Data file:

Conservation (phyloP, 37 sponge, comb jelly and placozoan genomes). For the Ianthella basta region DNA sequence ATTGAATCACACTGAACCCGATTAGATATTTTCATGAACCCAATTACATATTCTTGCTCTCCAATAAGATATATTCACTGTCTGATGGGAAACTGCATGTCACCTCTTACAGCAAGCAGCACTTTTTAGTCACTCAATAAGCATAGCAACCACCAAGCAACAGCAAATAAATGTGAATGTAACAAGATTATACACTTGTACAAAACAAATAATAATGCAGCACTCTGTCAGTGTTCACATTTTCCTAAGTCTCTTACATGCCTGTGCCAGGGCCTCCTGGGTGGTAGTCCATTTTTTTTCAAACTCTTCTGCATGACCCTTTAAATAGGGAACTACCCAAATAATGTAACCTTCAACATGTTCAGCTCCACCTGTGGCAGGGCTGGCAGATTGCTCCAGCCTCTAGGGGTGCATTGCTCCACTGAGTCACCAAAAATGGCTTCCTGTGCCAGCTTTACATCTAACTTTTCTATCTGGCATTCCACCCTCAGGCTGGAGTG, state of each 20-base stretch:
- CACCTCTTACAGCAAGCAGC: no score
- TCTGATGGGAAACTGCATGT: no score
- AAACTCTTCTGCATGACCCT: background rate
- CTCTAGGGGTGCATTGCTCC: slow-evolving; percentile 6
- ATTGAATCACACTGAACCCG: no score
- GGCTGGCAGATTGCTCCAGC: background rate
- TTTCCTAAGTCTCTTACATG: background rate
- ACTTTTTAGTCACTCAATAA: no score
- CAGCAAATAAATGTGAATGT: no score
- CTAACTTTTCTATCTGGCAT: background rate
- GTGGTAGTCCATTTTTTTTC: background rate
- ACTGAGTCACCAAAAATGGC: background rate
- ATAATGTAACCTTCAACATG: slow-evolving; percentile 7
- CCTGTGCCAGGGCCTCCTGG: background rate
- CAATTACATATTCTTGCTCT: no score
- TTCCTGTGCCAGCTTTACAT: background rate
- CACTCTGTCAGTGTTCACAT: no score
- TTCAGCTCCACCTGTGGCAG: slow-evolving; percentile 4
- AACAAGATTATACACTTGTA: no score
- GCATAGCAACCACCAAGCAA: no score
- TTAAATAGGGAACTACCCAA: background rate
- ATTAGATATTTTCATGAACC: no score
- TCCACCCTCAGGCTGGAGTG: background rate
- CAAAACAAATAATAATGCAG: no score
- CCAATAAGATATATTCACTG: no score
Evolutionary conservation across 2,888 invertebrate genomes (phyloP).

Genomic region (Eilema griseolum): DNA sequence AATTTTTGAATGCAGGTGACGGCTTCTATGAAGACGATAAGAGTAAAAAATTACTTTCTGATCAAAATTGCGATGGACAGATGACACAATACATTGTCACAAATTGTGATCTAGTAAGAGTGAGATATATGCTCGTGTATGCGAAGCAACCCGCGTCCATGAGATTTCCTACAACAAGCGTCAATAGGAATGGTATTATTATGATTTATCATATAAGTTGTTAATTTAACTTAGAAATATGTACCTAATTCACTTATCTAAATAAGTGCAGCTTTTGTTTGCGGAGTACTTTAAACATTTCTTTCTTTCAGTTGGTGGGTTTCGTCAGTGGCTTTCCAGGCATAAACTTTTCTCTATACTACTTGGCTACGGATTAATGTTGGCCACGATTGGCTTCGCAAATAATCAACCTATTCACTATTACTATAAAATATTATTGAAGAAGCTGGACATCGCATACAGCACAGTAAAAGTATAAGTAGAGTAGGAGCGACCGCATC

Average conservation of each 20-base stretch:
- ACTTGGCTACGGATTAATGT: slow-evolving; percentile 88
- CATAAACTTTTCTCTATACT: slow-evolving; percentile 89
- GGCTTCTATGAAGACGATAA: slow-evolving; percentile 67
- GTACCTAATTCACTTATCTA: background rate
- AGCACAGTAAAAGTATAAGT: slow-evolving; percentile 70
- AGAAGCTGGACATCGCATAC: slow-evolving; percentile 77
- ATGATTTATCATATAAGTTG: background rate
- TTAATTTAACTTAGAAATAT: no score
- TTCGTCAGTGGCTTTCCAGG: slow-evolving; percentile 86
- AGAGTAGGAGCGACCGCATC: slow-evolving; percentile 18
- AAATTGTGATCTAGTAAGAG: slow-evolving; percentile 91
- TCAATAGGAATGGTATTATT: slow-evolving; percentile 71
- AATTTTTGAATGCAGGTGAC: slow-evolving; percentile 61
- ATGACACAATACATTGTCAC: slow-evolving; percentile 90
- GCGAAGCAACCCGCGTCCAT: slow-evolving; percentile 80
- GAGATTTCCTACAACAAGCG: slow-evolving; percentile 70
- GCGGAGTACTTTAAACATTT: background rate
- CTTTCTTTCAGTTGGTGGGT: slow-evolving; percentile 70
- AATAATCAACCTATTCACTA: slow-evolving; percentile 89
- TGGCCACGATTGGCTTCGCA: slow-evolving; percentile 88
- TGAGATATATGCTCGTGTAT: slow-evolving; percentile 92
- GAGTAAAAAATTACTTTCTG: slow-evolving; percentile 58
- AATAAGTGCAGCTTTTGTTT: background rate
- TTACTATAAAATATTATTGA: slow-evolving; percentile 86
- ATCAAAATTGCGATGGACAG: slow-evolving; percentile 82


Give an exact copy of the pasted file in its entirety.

Conservation (phyloP, 37 sponge, comb jelly and placozoan genomes). For the Ianthella basta region DNA sequence ATTGAATCACACTGAACCCGATTAGATATTTTCATGAACCCAATTACATATTCTTGCTCTCCAATAAGATATATTCACTGTCTGATGGGAAACTGCATGTCACCTCTTACAGCAAGCAGCACTTTTTAGTCACTCAATAAGCATAGCAACCACCAAGCAACAGCAAATAAATGTGAATGTAACAAGATTATACACTTGTACAAAACAAATAATAATGCAGCACTCTGTCAGTGTTCACATTTTCCTAAGTCTCTTACATGCCTGTGCCAGGGCCTCCTGGGTGGTAGTCCATTTTTTTTCAAACTCTTCTGCATGACCCTTTAAATAGGGAACTACCCAAATAATGTAACCTTCAACATGTTCAGCTCCACCTGTGGCAGGGCTGGCAGATTGCTCCAGCCTCTAGGGGTGCATTGCTCCACTGAGTCACCAAAAATGGCTTCCTGTGCCAGCTTTACATCTAACTTTTCTATCTGGCATTCCACCCTCAGGCTGGAGTG, state of each 20-base stretch:
- CACCTCTTACAGCAAGCAGC: no score
- TCTGATGGGAAACTGCATGT: no score
- AAACTCTTCTGCATGACCCT: background rate
- CTCTAGGGGTGCATTGCTCC: slow-evolving; percentile 6
- ATTGAATCACACTGAACCCG: no score
- GGCTGGCAGATTGCTCCAGC: background rate
- TTTCCTAAGTCTCTTACATG: background rate
- ACTTTTTAGTCACTCAATAA: no score
- CAGCAAATAAATGTGAATGT: no score
- CTAACTTTTCTATCTGGCAT: background rate
- GTGGTAGTCCATTTTTTTTC: background rate
- ACTGAGTCACCAAAAATGGC: background rate
- ATAATGTAACCTTCAACATG: slow-evolving; percentile 7
- CCTGTGCCAGGGCCTCCTGG: background rate
- CAATTACATATTCTTGCTCT: no score
- TTCCTGTGCCAGCTTTACAT: background rate
- CACTCTGTCAGTGTTCACAT: no score
- TTCAGCTCCACCTGTGGCAG: slow-evolving; percentile 4
- AACAAGATTATACACTTGTA: no score
- GCATAGCAACCACCAAGCAA: no score
- TTAAATAGGGAACTACCCAA: background rate
- ATTAGATATTTTCATGAACC: no score
- TCCACCCTCAGGCTGGAGTG: background rate
- CAAAACAAATAATAATGCAG: no score
- CCAATAAGATATATTCACTG: no score
Evolutionary conservation across 2,888 invertebrate genomes (phyloP).

Genomic region (Eilema griseolum): DNA sequence AATTTTTGAATGCAGGTGACGGCTTCTATGAAGACGATAAGAGTAAAAAATTACTTTCTGATCAAAATTGCGATGGACAGATGACACAATACATTGTCACAAATTGTGATCTAGTAAGAGTGAGATATATGCTCGTGTATGCGAAGCAACCCGCGTCCATGAGATTTCCTACAACAAGCGTCAATAGGAATGGTATTATTATGATTTATCATATAAGTTGTTAATTTAACTTAGAAATATGTACCTAATTCACTTATCTAAATAAGTGCAGCTTTTGTTTGCGGAGTACTTTAAACATTTCTTTCTTTCAGTTGGTGGGTTTCGTCAGTGGCTTTCCAGGCATAAACTTTTCTCTATACTACTTGGCTACGGATTAATGTTGGCCACGATTGGCTTCGCAAATAATCAACCTATTCACTATTACTATAAAATATTATTGAAGAAGCTGGACATCGCATACAGCACAGTAAAAGTATAAGTAGAGTAGGAGCGACCGCATC

Average conservation of each 20-base stretch:
- ACTTGGCTACGGATTAATGT: slow-evolving; percentile 88
- CATAAACTTTTCTCTATACT: slow-evolving; percentile 89
- GGCTTCTATGAAGACGATAA: slow-evolving; percentile 67
- GTACCTAATTCACTTATCTA: background rate
- AGCACAGTAAAAGTATAAGT: slow-evolving; percentile 70
- AGAAGCTGGACATCGCATAC: slow-evolving; percentile 77
- ATGATTTATCATATAAGTTG: background rate
- TTAATTTAACTTAGAAATAT: no score
- TTCGTCAGTGGCTTTCCAGG: slow-evolving; percentile 86
- AGAGTAGGAGCGACCGCATC: slow-evolving; percentile 18
- AAATTGTGATCTAGTAAGAG: slow-evolving; percentile 91
- TCAATAGGAATGGTATTATT: slow-evolving; percentile 71
- AATTTTTGAATGCAGGTGAC: slow-evolving; percentile 61
- ATGACACAATACATTGTCAC: slow-evolving; percentile 90
- GCGAAGCAACCCGCGTCCAT: slow-evolving; percentile 80
- GAGATTTCCTACAACAAGCG: slow-evolving; percentile 70
- GCGGAGTACTTTAAACATTT: background rate
- CTTTCTTTCAGTTGGTGGGT: slow-evolving; percentile 70
- AATAATCAACCTATTCACTA: slow-evolving; percentile 89
- TGGCCACGATTGGCTTCGCA: slow-evolving; percentile 88
- TGAGATATATGCTCGTGTAT: slow-evolving; percentile 92
- GAGTAAAAAATTACTTTCTG: slow-evolving; percentile 58
- AATAAGTGCAGCTTTTGTTT: background rate
- TTACTATAAAATATTATTGA: slow-evolving; percentile 86
- ATCAAAATTGCGATGGACAG: slow-evolving; percentile 82